Facebook Public Records Update

I’d like to continue on Scott Horvath’s blog post about Facebook’s “Download Your Data” with a quick analysis from a public records retention viewpoint. Having researched this issue thoroughly in the past and blogging “Apps.gov Needs to Carry the Public Records Torch” on GovLoop, I keep a close eye on this.

For background, agencies nationwide struggle with Public Records Retention Laws requiring them to retain everything they post and all public comments received in return. The problem is that some social media service terms and conditions do not allow you to save public comments, and others are unclear on the issue (like Facebook). This is a major roadblock to government social media adoption.

So through that lens, lets look at what this new “Download Your Data” feature is and what it isn’t. Italics indicates language taken directly from Facebook statements.

  • Is: A comprehensive copy of the information you have shared on Facebook
  • Isn’t: A copy of what your friends have shared on your wall.

  • Is: A downloadable Zip file designed for individual use.
  • Isn’t: A data source for developers or other services.

The main point here is that this feature is for backing up your own contributions to Facebook to “get out what you put in” – not for porting those contributions to another service or retaining comments made on your wall.
To quote Facebook CEO Mark Zuckerberg on this new feature:
I think that [Download Your Data] is a pretty big step forward in terms of making it so that people can download all of their information, but it isn’t going to be all of what everyone wants. There are going to be questions about why you can’t download your friend’s information too. And it’s because it’s your friend’s and not yours. But you can see that information on Facebook, so maybe you should be able to download it… those are some of the grey areas.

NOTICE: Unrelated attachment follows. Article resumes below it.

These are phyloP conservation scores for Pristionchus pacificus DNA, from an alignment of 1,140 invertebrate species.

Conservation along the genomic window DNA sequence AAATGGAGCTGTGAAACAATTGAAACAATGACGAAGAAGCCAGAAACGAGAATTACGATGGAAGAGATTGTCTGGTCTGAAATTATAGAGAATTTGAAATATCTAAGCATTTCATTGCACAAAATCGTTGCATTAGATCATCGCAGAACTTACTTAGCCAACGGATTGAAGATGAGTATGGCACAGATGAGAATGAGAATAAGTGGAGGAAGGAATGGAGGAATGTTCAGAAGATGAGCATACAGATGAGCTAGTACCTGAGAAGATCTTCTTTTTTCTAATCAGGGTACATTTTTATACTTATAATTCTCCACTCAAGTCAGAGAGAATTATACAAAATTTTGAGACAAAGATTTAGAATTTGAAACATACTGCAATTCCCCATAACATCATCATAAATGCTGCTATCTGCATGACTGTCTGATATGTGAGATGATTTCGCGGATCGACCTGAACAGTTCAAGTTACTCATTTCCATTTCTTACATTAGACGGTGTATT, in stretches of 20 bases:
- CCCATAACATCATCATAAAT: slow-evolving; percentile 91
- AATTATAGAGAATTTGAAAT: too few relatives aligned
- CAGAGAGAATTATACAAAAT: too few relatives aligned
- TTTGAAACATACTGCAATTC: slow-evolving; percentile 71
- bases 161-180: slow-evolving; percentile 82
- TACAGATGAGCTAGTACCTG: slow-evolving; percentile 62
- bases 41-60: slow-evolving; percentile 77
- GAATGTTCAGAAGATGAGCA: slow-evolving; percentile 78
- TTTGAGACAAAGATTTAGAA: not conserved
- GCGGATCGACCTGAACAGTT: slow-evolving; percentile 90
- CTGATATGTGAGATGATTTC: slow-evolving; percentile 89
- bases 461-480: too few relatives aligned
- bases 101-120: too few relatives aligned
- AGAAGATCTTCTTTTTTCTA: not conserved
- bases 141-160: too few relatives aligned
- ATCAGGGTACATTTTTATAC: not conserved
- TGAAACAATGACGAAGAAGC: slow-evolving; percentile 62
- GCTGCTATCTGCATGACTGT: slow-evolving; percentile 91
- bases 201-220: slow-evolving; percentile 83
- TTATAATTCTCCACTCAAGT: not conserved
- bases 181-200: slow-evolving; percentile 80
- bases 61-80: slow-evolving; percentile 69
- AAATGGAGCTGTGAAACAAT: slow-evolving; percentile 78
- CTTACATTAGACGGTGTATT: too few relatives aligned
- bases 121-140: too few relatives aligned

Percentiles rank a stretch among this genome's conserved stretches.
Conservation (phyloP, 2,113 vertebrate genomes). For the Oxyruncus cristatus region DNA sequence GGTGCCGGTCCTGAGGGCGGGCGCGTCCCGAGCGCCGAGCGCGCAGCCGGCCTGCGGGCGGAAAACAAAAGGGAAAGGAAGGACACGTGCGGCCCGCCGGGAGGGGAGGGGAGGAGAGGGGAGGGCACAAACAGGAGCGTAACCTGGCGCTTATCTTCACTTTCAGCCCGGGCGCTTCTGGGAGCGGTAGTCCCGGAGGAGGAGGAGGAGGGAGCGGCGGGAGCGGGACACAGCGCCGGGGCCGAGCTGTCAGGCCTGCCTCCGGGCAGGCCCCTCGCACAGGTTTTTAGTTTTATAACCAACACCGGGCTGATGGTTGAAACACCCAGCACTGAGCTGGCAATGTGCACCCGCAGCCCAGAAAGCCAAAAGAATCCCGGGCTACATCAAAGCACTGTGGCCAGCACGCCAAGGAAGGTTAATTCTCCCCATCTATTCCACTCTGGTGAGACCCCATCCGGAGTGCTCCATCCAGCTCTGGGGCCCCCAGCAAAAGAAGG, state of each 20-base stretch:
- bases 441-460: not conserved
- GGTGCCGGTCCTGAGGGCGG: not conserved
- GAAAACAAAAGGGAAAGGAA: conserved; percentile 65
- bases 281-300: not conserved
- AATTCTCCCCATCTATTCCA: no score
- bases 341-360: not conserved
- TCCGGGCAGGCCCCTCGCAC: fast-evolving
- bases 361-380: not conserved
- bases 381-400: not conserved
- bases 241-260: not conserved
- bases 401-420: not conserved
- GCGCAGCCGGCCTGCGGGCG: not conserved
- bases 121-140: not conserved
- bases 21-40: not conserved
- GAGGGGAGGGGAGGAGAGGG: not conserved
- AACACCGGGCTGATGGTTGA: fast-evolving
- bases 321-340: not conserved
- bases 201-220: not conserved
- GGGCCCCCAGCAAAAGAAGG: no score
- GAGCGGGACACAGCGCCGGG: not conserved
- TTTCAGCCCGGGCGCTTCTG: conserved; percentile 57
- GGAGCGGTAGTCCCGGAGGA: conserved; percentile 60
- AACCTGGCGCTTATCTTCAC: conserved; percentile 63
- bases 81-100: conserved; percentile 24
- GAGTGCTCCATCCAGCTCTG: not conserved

While commercial services like Socialware Sync (which I’ve used and can recommend) and free tools like Bellingham’s Facebook Fan Archiver enable us to backup all activity (including those comments), in my professional opinion the line is not clear as to whether or not this violates Facebook’s Terms & Conditions – especially with statements from their CEO like the one above.
Of course, every move into social media for government carries some risk, and there are plenty of agencies who believe there’s greater risk in not archiving comments and breaking Public Records Laws than there is only recording their own contributions and playing it safe with Facebook’s terms.
What’s unfortunate is that to this day there are many agencies who won’t use Facebook all-together (or will disable commenting) because the public records line is not clearly drawn, and Facebook hasn’t clarified their terms well enough.
Agree? Disagree? Comments time!

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Kristy Dalton

Interesting stuff. Can you please elaborate on “…some social media service terms and conditions do not allow you to save public comments”? I’m curious which platforms you’re referring to, so I can read up. Thanks.